Dr. Jeremy C Young is an Assistant Professor at the Dixie State University. He is the Director of Dixie State University Institute of Politics and the author of The Age of Charisma: Leaders, Followers, and Emotions in American Society, 1870-1940.
The History Freebooter: How did you get to your theme of research? What caught your attention in this period of American history?
Jeremy C. Young: As someone interested in contemporary American politics, I’ve always felt drawn to the Gilded Age and Progressive Era as a time when politicians embraced the sort of inspiring emotional appeals that seemed absent from the Clinton-era 1990s. I wanted to understand why Americans of a hundred years ago found such inspiration in political figures such as William Jennings Bryan, Theodore Roosevelt, and Woodrow Wilson. Eventually, I discovered through my research that there were a number of factors at work in this period. A new style of public oratory, developed from a group of American elocution textbooks, taught politicians to speak in ways that played on the emotions of their listeners. A transcontinental railroad system enabled leaders for the first time to interact in person with their followers across the country. A professional system of lecture managers and organizers connected audiences with speakers and prepared listeners with prefatory musical performances. Perhaps most importantly, new ideas about the role of emotion in public discourse created a more positive outlook for leaders who made themselves more emotionally available to their followers.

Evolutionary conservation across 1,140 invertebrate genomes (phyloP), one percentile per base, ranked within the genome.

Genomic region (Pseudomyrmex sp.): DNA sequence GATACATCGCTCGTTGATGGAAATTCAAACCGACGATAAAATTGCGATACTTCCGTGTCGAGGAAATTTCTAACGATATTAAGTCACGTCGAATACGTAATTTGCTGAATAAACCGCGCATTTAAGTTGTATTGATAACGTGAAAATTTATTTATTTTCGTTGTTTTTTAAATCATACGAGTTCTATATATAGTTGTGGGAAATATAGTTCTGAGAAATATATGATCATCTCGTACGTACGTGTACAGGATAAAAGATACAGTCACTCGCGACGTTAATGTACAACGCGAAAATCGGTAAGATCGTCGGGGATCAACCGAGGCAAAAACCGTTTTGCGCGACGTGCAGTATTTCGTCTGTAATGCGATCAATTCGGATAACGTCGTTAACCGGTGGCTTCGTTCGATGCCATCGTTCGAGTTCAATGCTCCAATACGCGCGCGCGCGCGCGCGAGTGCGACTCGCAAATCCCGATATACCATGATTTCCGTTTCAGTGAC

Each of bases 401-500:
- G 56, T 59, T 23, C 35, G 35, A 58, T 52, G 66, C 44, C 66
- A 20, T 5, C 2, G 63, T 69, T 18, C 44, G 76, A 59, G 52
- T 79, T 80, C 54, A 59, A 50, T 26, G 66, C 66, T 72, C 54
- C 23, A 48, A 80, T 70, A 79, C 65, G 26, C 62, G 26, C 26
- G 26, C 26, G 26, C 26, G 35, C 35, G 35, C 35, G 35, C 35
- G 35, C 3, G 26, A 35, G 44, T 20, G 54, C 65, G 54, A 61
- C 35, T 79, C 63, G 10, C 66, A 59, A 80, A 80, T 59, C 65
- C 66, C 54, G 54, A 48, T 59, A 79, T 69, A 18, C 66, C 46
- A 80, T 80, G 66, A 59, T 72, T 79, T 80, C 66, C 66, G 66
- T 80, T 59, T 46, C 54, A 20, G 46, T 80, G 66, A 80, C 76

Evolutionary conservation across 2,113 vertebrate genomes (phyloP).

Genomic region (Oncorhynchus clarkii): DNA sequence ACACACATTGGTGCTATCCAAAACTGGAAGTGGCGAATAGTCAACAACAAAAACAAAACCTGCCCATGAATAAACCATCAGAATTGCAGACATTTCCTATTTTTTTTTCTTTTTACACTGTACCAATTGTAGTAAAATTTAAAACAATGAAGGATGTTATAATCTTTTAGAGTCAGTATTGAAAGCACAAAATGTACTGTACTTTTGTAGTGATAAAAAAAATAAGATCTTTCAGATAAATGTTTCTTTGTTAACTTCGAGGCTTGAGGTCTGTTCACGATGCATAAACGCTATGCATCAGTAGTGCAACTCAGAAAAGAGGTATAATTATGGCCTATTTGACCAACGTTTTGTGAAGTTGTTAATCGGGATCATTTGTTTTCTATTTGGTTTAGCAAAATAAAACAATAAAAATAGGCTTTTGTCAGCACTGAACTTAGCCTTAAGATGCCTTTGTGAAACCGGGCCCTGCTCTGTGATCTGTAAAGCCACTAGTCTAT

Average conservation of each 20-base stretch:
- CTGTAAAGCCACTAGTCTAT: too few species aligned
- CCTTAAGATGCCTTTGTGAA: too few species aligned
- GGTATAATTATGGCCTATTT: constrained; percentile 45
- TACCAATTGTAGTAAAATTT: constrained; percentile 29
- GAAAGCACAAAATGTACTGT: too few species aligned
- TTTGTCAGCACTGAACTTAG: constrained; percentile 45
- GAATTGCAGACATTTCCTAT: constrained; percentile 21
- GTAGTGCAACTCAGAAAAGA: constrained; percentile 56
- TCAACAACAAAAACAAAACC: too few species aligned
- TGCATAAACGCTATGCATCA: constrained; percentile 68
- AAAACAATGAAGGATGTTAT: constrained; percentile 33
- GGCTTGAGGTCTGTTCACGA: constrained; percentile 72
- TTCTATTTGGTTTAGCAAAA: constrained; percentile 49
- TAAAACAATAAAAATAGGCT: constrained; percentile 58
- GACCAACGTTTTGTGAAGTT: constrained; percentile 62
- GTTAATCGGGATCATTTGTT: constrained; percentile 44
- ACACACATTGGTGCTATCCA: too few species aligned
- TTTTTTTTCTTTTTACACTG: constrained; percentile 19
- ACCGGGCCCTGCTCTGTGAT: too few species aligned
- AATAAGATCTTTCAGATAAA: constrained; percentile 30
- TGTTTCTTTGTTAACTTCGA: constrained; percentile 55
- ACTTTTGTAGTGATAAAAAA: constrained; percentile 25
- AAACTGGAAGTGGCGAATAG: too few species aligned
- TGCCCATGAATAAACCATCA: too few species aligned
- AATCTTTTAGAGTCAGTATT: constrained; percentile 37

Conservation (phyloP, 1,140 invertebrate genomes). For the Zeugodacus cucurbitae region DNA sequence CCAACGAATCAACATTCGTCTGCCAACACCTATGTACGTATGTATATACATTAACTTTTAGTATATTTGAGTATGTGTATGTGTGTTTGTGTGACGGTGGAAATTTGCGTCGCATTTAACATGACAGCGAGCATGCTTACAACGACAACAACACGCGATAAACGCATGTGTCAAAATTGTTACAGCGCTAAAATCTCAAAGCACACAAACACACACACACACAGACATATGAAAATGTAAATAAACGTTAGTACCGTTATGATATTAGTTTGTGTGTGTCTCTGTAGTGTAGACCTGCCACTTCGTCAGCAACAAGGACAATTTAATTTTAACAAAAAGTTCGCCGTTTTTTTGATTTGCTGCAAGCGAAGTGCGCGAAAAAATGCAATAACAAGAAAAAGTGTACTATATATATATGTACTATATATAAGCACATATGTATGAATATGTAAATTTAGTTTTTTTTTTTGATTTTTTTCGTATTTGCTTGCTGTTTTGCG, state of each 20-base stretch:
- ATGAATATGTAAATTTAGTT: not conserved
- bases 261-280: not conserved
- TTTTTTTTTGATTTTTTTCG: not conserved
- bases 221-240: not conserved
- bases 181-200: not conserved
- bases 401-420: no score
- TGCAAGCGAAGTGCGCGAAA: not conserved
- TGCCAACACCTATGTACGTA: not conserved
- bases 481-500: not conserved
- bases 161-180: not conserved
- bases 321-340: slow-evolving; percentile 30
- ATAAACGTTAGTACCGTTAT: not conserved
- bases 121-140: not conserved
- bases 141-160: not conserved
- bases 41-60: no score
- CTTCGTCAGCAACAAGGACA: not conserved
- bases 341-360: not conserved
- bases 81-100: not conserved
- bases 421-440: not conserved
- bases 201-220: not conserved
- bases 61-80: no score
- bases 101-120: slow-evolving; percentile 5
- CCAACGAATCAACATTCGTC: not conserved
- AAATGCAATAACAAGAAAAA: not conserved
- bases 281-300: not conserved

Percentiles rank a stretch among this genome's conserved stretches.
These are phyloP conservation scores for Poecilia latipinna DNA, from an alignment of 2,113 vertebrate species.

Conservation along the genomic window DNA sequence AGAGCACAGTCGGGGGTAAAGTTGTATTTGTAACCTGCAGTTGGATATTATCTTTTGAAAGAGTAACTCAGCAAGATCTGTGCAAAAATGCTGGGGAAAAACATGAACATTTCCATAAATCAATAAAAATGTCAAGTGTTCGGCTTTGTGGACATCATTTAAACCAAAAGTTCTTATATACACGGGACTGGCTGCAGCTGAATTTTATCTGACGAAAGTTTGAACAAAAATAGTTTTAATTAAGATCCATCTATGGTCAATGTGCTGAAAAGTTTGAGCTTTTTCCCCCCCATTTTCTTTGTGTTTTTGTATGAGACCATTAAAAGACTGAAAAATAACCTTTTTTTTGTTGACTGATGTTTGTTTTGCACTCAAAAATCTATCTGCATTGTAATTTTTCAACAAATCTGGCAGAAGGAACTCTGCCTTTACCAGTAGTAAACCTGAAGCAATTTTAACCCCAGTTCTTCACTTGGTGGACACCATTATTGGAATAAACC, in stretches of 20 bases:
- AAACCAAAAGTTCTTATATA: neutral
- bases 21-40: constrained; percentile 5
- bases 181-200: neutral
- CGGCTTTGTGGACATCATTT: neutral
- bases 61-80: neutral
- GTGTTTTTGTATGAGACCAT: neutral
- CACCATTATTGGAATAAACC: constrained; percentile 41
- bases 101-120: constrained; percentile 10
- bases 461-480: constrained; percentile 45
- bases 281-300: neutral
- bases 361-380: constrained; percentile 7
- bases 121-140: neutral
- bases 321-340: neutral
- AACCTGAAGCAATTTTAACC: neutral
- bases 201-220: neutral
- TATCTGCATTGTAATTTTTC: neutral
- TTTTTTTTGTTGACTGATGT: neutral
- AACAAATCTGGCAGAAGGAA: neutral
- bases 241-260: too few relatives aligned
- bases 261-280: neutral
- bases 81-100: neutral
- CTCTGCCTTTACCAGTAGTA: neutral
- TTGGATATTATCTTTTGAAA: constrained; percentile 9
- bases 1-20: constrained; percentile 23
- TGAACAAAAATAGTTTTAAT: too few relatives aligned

The History Freebooter: You talk about these”new ideas about the role of emotion in public discourse”, what was this new role compared to the time before and what changes happened in the time after?
Jeremy C. Young: Before the 1870s, American political, social, and religious leaders were expected to be emotionally remote and distant from ordinary Americans. Politicians who appealed to popular emotions were branded as dangerous demagogues who manipulated voters and allowed public opinion to influence their impartial judgment. During the late nineteenth and early twentieth century, however, the upheavals of industrial capitalism led more Americans to seek emotional connections with their leaders. Newly aware of the potential of such connections to mobilize mass forces behind their platforms, politicians, ministers, and intellectuals across the political spectrum came to embrace the idea of emotional leader-follower relationships. While skepticism of emotional leadership eventually reasserted itself to some degree, the idea that voters are entitled to an emotional connection with their leaders has become a fundamental principle of American democracy. Today, leaders are expected to shake hands, kiss babies, give speeches, and make themselves accessible to their constituents. A leader who refused to do such things would lose popularity and be viewed as elitist.
The History Freebooter: For conducting this research what were your main sources and did you used any specific methodology you think was important in your work to analyze the sources?